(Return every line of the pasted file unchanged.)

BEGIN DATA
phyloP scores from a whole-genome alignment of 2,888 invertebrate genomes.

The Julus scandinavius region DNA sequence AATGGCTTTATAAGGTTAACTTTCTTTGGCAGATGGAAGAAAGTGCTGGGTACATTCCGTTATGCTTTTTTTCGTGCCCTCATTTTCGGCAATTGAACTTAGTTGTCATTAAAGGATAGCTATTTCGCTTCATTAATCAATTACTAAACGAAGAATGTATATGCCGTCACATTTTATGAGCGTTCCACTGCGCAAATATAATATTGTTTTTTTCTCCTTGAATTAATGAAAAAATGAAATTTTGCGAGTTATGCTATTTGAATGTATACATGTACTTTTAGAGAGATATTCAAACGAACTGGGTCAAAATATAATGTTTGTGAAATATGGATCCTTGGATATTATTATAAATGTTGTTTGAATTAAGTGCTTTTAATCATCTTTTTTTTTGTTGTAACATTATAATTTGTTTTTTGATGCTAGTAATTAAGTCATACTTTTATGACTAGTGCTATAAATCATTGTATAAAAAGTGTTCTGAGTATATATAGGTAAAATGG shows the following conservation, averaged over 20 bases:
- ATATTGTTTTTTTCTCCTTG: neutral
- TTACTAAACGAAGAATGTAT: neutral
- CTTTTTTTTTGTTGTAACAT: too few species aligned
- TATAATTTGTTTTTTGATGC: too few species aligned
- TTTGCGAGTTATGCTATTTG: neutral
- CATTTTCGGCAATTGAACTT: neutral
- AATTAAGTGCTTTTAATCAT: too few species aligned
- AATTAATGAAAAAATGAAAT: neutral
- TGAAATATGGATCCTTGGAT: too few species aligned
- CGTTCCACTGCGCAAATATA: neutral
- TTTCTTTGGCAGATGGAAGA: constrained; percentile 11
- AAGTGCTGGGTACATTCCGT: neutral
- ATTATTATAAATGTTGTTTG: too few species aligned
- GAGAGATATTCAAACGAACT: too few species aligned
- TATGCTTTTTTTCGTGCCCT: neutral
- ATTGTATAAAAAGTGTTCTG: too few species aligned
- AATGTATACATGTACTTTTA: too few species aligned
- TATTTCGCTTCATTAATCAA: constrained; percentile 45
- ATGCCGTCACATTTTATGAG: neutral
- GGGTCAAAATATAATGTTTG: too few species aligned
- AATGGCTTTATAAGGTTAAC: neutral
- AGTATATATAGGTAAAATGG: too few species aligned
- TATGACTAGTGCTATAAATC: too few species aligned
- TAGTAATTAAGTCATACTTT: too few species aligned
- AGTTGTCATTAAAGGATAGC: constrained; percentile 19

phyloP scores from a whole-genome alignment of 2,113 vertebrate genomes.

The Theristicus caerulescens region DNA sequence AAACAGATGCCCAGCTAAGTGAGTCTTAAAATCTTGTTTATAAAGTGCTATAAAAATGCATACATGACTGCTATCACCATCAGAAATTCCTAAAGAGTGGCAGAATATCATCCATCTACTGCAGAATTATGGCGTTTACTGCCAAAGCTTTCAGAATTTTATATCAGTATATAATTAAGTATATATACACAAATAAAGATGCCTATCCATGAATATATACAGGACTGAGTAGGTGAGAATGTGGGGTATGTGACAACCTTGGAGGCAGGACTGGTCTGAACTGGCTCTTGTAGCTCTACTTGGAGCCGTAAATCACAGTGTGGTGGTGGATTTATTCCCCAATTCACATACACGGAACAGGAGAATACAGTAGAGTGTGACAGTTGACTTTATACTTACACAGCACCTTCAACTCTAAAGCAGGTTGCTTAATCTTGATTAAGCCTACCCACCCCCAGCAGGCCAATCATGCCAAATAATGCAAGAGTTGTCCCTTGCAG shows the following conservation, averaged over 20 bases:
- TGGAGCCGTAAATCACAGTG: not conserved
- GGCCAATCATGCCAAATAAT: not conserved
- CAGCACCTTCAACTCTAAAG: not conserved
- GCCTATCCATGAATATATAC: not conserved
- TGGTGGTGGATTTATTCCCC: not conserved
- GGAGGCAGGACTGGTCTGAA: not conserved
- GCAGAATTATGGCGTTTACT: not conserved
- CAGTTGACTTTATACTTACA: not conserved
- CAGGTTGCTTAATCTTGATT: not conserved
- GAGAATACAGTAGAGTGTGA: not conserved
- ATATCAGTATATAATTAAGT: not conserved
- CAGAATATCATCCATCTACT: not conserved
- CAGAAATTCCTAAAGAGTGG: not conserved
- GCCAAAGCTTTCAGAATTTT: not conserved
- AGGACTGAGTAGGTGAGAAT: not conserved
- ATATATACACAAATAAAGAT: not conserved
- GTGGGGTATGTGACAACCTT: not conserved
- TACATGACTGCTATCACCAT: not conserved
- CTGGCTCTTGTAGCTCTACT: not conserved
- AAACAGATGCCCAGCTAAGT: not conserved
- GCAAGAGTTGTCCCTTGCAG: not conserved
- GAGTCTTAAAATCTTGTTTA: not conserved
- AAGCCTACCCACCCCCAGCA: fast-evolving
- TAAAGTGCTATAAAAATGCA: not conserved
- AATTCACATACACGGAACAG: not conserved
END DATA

phyloP scores from a whole-genome alignment of 2,888 invertebrate genomes.

The Julus scandinavius region DNA sequence AATGGCTTTATAAGGTTAACTTTCTTTGGCAGATGGAAGAAAGTGCTGGGTACATTCCGTTATGCTTTTTTTCGTGCCCTCATTTTCGGCAATTGAACTTAGTTGTCATTAAAGGATAGCTATTTCGCTTCATTAATCAATTACTAAACGAAGAATGTATATGCCGTCACATTTTATGAGCGTTCCACTGCGCAAATATAATATTGTTTTTTTCTCCTTGAATTAATGAAAAAATGAAATTTTGCGAGTTATGCTATTTGAATGTATACATGTACTTTTAGAGAGATATTCAAACGAACTGGGTCAAAATATAATGTTTGTGAAATATGGATCCTTGGATATTATTATAAATGTTGTTTGAATTAAGTGCTTTTAATCATCTTTTTTTTTGTTGTAACATTATAATTTGTTTTTTGATGCTAGTAATTAAGTCATACTTTTATGACTAGTGCTATAAATCATTGTATAAAAAGTGTTCTGAGTATATATAGGTAAAATGG shows the following conservation, averaged over 20 bases:
- ATATTGTTTTTTTCTCCTTG: neutral
- TTACTAAACGAAGAATGTAT: neutral
- CTTTTTTTTTGTTGTAACAT: too few species aligned
- TATAATTTGTTTTTTGATGC: too few species aligned
- TTTGCGAGTTATGCTATTTG: neutral
- CATTTTCGGCAATTGAACTT: neutral
- AATTAAGTGCTTTTAATCAT: too few species aligned
- AATTAATGAAAAAATGAAAT: neutral
- TGAAATATGGATCCTTGGAT: too few species aligned
- CGTTCCACTGCGCAAATATA: neutral
- TTTCTTTGGCAGATGGAAGA: constrained; percentile 11
- AAGTGCTGGGTACATTCCGT: neutral
- ATTATTATAAATGTTGTTTG: too few species aligned
- GAGAGATATTCAAACGAACT: too few species aligned
- TATGCTTTTTTTCGTGCCCT: neutral
- ATTGTATAAAAAGTGTTCTG: too few species aligned
- AATGTATACATGTACTTTTA: too few species aligned
- TATTTCGCTTCATTAATCAA: constrained; percentile 45
- ATGCCGTCACATTTTATGAG: neutral
- GGGTCAAAATATAATGTTTG: too few species aligned
- AATGGCTTTATAAGGTTAAC: neutral
- AGTATATATAGGTAAAATGG: too few species aligned
- TATGACTAGTGCTATAAATC: too few species aligned
- TAGTAATTAAGTCATACTTT: too few species aligned
- AGTTGTCATTAAAGGATAGC: constrained; percentile 19

phyloP scores from a whole-genome alignment of 2,113 vertebrate genomes.

The Theristicus caerulescens region DNA sequence AAACAGATGCCCAGCTAAGTGAGTCTTAAAATCTTGTTTATAAAGTGCTATAAAAATGCATACATGACTGCTATCACCATCAGAAATTCCTAAAGAGTGGCAGAATATCATCCATCTACTGCAGAATTATGGCGTTTACTGCCAAAGCTTTCAGAATTTTATATCAGTATATAATTAAGTATATATACACAAATAAAGATGCCTATCCATGAATATATACAGGACTGAGTAGGTGAGAATGTGGGGTATGTGACAACCTTGGAGGCAGGACTGGTCTGAACTGGCTCTTGTAGCTCTACTTGGAGCCGTAAATCACAGTGTGGTGGTGGATTTATTCCCCAATTCACATACACGGAACAGGAGAATACAGTAGAGTGTGACAGTTGACTTTATACTTACACAGCACCTTCAACTCTAAAGCAGGTTGCTTAATCTTGATTAAGCCTACCCACCCCCAGCAGGCCAATCATGCCAAATAATGCAAGAGTTGTCCCTTGCAG shows the following conservation, averaged over 20 bases:
- TGGAGCCGTAAATCACAGTG: not conserved
- GGCCAATCATGCCAAATAAT: not conserved
- CAGCACCTTCAACTCTAAAG: not conserved
- GCCTATCCATGAATATATAC: not conserved
- TGGTGGTGGATTTATTCCCC: not conserved
- GGAGGCAGGACTGGTCTGAA: not conserved
- GCAGAATTATGGCGTTTACT: not conserved
- CAGTTGACTTTATACTTACA: not conserved
- CAGGTTGCTTAATCTTGATT: not conserved
- GAGAATACAGTAGAGTGTGA: not conserved
- ATATCAGTATATAATTAAGT: not conserved
- CAGAATATCATCCATCTACT: not conserved
- CAGAAATTCCTAAAGAGTGG: not conserved
- GCCAAAGCTTTCAGAATTTT: not conserved
- AGGACTGAGTAGGTGAGAAT: not conserved
- ATATATACACAAATAAAGAT: not conserved
- GTGGGGTATGTGACAACCTT: not conserved
- TACATGACTGCTATCACCAT: not conserved
- CTGGCTCTTGTAGCTCTACT: not conserved
- AAACAGATGCCCAGCTAAGT: not conserved
- GCAAGAGTTGTCCCTTGCAG: not conserved
- GAGTCTTAAAATCTTGTTTA: not conserved
- AAGCCTACCCACCCCCAGCA: fast-evolving
- TAAAGTGCTATAAAAATGCA: not conserved
- AATTCACATACACGGAACAG: not conserved